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Old 09-18-2022, 11:00 AM
J-Doug J-Doug is offline
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Default Jimi Hendrix and his posthumous legacy

Hi guys,

I'll preface this as coming from a place of true love and admiration for Jimi Hendrix and the original Experience. I came to "discover" Hendrix in my late teens, falling in love with the four albums released in his lifetime and early posthumous releases like Cry of Love. I read what I could (the McDermott book was a favorite) and bought up almost everything I could afford on a student's budget, though suffering through some egregious Alan Douglas releases. In the end I came away with a real appreciation for what Hendrix accomplished in such a short time. I honestly feel that, while some may have displayed more technical mastery, Jimi has never been truly equaled.

I will also say that I am happy that the Hendrix family gained control of his work. I feel that the right people are in control of Jimi's legacy, especially with the involvement of Eddie Kramer. I do understand that they are trying their best to preserve what they can and share the best of what they have access to with the public.

But while some releases are quite stunning (Miami Pop Festival, BBC, Monterey, a lot of Winterland) and some releases have strong moments (Berkeley, Atlanta, Maui), some of the material released since his death has been, quite frankly, so woefully underbaked that I feel slightly embarrassed listening to it. Isle of Wight is particularly bad and Both Sides of the Sky is completely awful (do we really need two Stephen Stills tunes on a Hendrix release?).

Which brings me to my point: What are some of the factors impacting the quality of these releases, especially his post-Ladyland work? I feel there are three major things:

1. Underdeveloped material: I do not feel that many of the post-Ladyland tunes were ever fully developed. Some are 100% there like Ezy Ryder, Drifting, Freedom. But often Hendrix was barely singing, borderline mumbling through these new tracks, such as Hey Baby in its multiple forms. The guitar work and most of the riffs are strong but a lot of the melodies are weak and the lyrics non-existent. Compared to the tunes on a release like Bold As Love, these tunes are simply not fleshed out nor ready for prime time.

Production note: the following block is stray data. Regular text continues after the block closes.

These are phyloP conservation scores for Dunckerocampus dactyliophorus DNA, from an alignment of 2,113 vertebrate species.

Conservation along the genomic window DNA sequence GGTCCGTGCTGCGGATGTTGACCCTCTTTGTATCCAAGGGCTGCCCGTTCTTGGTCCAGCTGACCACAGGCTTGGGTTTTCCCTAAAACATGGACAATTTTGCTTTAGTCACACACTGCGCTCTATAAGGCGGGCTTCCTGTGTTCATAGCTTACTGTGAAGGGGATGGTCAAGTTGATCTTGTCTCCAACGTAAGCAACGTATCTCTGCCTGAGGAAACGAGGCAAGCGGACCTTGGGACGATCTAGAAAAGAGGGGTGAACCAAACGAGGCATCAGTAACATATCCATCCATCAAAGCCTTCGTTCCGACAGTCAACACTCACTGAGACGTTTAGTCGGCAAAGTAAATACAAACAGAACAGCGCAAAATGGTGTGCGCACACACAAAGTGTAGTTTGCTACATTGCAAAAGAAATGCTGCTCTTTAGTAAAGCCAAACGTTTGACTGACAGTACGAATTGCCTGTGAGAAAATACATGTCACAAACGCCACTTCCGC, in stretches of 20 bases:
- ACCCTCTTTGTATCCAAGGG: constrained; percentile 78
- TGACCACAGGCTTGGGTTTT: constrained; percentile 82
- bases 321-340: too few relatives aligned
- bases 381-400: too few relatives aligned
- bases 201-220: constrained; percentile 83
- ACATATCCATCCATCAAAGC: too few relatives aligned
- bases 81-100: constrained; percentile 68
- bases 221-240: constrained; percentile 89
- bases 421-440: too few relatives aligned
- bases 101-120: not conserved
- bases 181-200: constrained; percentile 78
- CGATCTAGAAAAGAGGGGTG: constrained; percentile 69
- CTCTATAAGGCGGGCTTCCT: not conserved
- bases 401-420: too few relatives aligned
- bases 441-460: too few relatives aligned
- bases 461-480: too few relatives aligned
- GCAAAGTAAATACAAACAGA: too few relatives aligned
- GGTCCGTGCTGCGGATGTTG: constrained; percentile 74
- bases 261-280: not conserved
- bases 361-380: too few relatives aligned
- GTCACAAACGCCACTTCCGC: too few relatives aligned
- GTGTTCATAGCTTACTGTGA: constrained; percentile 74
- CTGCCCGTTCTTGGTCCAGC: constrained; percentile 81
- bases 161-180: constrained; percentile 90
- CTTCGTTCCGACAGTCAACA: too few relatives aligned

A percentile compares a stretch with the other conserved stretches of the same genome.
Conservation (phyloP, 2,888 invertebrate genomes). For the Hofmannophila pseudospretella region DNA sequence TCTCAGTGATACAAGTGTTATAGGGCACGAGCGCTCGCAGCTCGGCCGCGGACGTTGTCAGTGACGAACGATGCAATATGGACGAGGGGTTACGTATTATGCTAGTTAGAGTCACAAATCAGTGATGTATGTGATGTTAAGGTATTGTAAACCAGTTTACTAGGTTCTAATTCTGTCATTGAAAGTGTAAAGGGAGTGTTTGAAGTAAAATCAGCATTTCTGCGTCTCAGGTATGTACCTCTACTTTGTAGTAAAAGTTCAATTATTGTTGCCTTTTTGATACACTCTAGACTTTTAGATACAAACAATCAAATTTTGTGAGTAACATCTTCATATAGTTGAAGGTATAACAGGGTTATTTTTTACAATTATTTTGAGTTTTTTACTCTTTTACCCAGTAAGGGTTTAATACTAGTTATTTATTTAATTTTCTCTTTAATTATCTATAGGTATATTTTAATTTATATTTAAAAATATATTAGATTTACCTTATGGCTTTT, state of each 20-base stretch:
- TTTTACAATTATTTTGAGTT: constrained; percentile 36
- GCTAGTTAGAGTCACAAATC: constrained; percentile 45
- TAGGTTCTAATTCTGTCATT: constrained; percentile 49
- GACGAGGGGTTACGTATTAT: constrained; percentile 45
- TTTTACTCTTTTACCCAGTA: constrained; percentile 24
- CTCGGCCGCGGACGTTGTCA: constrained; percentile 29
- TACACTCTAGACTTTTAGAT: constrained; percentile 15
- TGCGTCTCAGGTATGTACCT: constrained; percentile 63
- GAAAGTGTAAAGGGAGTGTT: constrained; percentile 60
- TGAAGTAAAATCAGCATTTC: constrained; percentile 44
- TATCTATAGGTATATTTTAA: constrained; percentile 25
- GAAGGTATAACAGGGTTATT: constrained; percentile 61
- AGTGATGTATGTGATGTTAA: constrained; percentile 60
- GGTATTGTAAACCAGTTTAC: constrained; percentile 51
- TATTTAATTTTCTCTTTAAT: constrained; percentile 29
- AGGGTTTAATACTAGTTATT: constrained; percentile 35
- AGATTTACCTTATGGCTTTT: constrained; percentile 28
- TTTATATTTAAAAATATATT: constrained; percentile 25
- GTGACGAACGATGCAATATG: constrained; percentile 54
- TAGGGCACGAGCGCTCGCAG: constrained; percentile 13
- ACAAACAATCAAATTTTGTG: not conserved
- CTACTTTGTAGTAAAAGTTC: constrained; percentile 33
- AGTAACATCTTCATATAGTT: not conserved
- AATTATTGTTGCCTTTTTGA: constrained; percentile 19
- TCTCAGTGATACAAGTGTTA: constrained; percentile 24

2. Billy Cox was no Noel Redding: I get it, Noel Redding was very difficult according to some accounts. And yeah of course Jimi wanted to play with his old friend Billy. But Cox was just not of the same caliber as Redding. Cox was positively boring in comparison. It did work well on Band of Gypsys but comparing Noel’s driving bass lines and how they propelled the original Experience forward to Cox’s lines is particularly telling. I feel Cox dragged the trio down.

3. The Decline of Mitch Mitchell’s playing: After the release of Ladyland I feel that the quality of Mitchell’s drumming severely declined and is very evident in recordings of the time. Some have hinted at substance abuse but I think the blame falls mostly at Jimi’s feet. After playing with Buddy Miles, Hendrix was looking for a heavier drumming style in the group and this was the wrong thing to ask of Mitch. IMO Mitch’s swinging, beautifully busy, jazz influenced style was only secondary to Hendrix’s playing on those original sides. Mitchell is truly a genius on Bold and elsewhere. Asking him to abandon this for a plodding style influenced by pounders like Baker and Bonham was a critical error and the music suffered for it.

You’ve read my opinions (such as they are) so what are yours?
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Last edited by J-Doug; 09-18-2022 at 11:25 AM.
  #2  
Old 09-18-2022, 11:35 AM
godfreydaniel godfreydaniel is offline
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When they finally reissued Hendrix in the West, it was a shame that some tracks from the original album were replaced with other recordings due to rights issues with Royal Albert Hall, in particular “Little Wing.” I used to have an excellent Japanese-issued CD of it, which was lost long ago. My original vinyl is a bit battered. The version of “Red House” on the album is one of my all-time favorite Hendrix recordings.